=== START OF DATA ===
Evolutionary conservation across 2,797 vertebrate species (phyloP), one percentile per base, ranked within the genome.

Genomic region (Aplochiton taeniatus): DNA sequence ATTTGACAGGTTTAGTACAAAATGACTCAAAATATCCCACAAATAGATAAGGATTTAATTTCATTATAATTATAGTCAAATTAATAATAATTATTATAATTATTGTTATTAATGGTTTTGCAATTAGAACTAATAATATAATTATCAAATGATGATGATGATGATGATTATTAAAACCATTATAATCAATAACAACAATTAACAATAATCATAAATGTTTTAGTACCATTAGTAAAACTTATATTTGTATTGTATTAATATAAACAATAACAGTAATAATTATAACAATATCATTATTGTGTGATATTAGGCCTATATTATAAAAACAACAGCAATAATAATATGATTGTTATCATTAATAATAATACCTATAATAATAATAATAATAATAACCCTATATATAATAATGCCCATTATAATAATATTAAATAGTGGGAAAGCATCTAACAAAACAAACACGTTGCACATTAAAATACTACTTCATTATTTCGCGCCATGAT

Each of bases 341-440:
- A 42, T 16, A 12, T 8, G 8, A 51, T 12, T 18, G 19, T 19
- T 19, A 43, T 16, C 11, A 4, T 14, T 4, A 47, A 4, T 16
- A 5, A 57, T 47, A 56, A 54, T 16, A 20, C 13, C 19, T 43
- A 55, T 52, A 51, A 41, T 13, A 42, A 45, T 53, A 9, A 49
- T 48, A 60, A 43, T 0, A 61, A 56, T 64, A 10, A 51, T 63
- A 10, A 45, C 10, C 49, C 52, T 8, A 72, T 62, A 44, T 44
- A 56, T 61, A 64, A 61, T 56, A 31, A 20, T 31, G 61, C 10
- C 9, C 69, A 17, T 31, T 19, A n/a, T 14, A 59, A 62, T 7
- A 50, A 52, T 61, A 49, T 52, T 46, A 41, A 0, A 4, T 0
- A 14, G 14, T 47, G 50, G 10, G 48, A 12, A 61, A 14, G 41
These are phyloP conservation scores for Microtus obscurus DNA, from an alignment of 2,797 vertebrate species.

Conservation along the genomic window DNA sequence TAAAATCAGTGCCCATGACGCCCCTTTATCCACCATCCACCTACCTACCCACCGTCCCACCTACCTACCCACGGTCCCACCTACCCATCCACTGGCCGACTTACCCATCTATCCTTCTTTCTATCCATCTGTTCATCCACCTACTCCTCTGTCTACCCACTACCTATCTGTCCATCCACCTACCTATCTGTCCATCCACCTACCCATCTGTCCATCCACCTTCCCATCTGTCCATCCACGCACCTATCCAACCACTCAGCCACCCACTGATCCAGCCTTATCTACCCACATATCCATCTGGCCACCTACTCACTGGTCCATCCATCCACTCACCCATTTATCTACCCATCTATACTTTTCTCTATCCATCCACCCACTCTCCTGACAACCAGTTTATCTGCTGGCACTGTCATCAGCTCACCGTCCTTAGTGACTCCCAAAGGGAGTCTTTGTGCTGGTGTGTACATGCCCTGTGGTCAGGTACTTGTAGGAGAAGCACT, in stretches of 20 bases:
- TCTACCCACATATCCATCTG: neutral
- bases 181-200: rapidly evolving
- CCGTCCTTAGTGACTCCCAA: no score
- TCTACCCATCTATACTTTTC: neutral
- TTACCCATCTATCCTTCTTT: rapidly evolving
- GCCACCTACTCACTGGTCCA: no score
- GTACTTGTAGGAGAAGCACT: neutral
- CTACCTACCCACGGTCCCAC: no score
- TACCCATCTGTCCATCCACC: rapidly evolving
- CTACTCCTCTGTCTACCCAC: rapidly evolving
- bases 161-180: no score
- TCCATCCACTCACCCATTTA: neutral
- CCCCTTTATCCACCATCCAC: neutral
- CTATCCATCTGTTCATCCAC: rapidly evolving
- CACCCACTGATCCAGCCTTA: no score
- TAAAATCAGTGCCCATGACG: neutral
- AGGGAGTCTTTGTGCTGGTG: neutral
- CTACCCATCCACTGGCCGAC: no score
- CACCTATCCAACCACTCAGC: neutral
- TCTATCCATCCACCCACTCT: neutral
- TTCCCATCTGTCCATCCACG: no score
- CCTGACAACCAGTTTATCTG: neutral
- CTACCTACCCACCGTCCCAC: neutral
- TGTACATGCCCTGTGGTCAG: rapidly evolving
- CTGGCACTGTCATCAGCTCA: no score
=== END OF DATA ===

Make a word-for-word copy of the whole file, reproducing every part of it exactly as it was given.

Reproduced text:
Evolutionary conservation across 2,797 vertebrate species (phyloP), one percentile per base, ranked within the genome.

Genomic region (Aplochiton taeniatus): DNA sequence ATTTGACAGGTTTAGTACAAAATGACTCAAAATATCCCACAAATAGATAAGGATTTAATTTCATTATAATTATAGTCAAATTAATAATAATTATTATAATTATTGTTATTAATGGTTTTGCAATTAGAACTAATAATATAATTATCAAATGATGATGATGATGATGATTATTAAAACCATTATAATCAATAACAACAATTAACAATAATCATAAATGTTTTAGTACCATTAGTAAAACTTATATTTGTATTGTATTAATATAAACAATAACAGTAATAATTATAACAATATCATTATTGTGTGATATTAGGCCTATATTATAAAAACAACAGCAATAATAATATGATTGTTATCATTAATAATAATACCTATAATAATAATAATAATAATAACCCTATATATAATAATGCCCATTATAATAATATTAAATAGTGGGAAAGCATCTAACAAAACAAACACGTTGCACATTAAAATACTACTTCATTATTTCGCGCCATGAT

Each of bases 341-440:
- A 42, T 16, A 12, T 8, G 8, A 51, T 12, T 18, G 19, T 19
- T 19, A 43, T 16, C 11, A 4, T 14, T 4, A 47, A 4, T 16
- A 5, A 57, T 47, A 56, A 54, T 16, A 20, C 13, C 19, T 43
- A 55, T 52, A 51, A 41, T 13, A 42, A 45, T 53, A 9, A 49
- T 48, A 60, A 43, T 0, A 61, A 56, T 64, A 10, A 51, T 63
- A 10, A 45, C 10, C 49, C 52, T 8, A 72, T 62, A 44, T 44
- A 56, T 61, A 64, A 61, T 56, A 31, A 20, T 31, G 61, C 10
- C 9, C 69, A 17, T 31, T 19, A n/a, T 14, A 59, A 62, T 7
- A 50, A 52, T 61, A 49, T 52, T 46, A 41, A 0, A 4, T 0
- A 14, G 14, T 47, G 50, G 10, G 48, A 12, A 61, A 14, G 41
These are phyloP conservation scores for Microtus obscurus DNA, from an alignment of 2,797 vertebrate species.

Conservation along the genomic window DNA sequence TAAAATCAGTGCCCATGACGCCCCTTTATCCACCATCCACCTACCTACCCACCGTCCCACCTACCTACCCACGGTCCCACCTACCCATCCACTGGCCGACTTACCCATCTATCCTTCTTTCTATCCATCTGTTCATCCACCTACTCCTCTGTCTACCCACTACCTATCTGTCCATCCACCTACCTATCTGTCCATCCACCTACCCATCTGTCCATCCACCTTCCCATCTGTCCATCCACGCACCTATCCAACCACTCAGCCACCCACTGATCCAGCCTTATCTACCCACATATCCATCTGGCCACCTACTCACTGGTCCATCCATCCACTCACCCATTTATCTACCCATCTATACTTTTCTCTATCCATCCACCCACTCTCCTGACAACCAGTTTATCTGCTGGCACTGTCATCAGCTCACCGTCCTTAGTGACTCCCAAAGGGAGTCTTTGTGCTGGTGTGTACATGCCCTGTGGTCAGGTACTTGTAGGAGAAGCACT, in stretches of 20 bases:
- TCTACCCACATATCCATCTG: neutral
- bases 181-200: rapidly evolving
- CCGTCCTTAGTGACTCCCAA: no score
- TCTACCCATCTATACTTTTC: neutral
- TTACCCATCTATCCTTCTTT: rapidly evolving
- GCCACCTACTCACTGGTCCA: no score
- GTACTTGTAGGAGAAGCACT: neutral
- CTACCTACCCACGGTCCCAC: no score
- TACCCATCTGTCCATCCACC: rapidly evolving
- CTACTCCTCTGTCTACCCAC: rapidly evolving
- bases 161-180: no score
- TCCATCCACTCACCCATTTA: neutral
- CCCCTTTATCCACCATCCAC: neutral
- CTATCCATCTGTTCATCCAC: rapidly evolving
- CACCCACTGATCCAGCCTTA: no score
- TAAAATCAGTGCCCATGACG: neutral
- AGGGAGTCTTTGTGCTGGTG: neutral
- CTACCCATCCACTGGCCGAC: no score
- CACCTATCCAACCACTCAGC: neutral
- TCTATCCATCCACCCACTCT: neutral
- TTCCCATCTGTCCATCCACG: no score
- CCTGACAACCAGTTTATCTG: neutral
- CTACCTACCCACCGTCCCAC: neutral
- TGTACATGCCCTGTGGTCAG: rapidly evolving
- CTGGCACTGTCATCAGCTCA: no score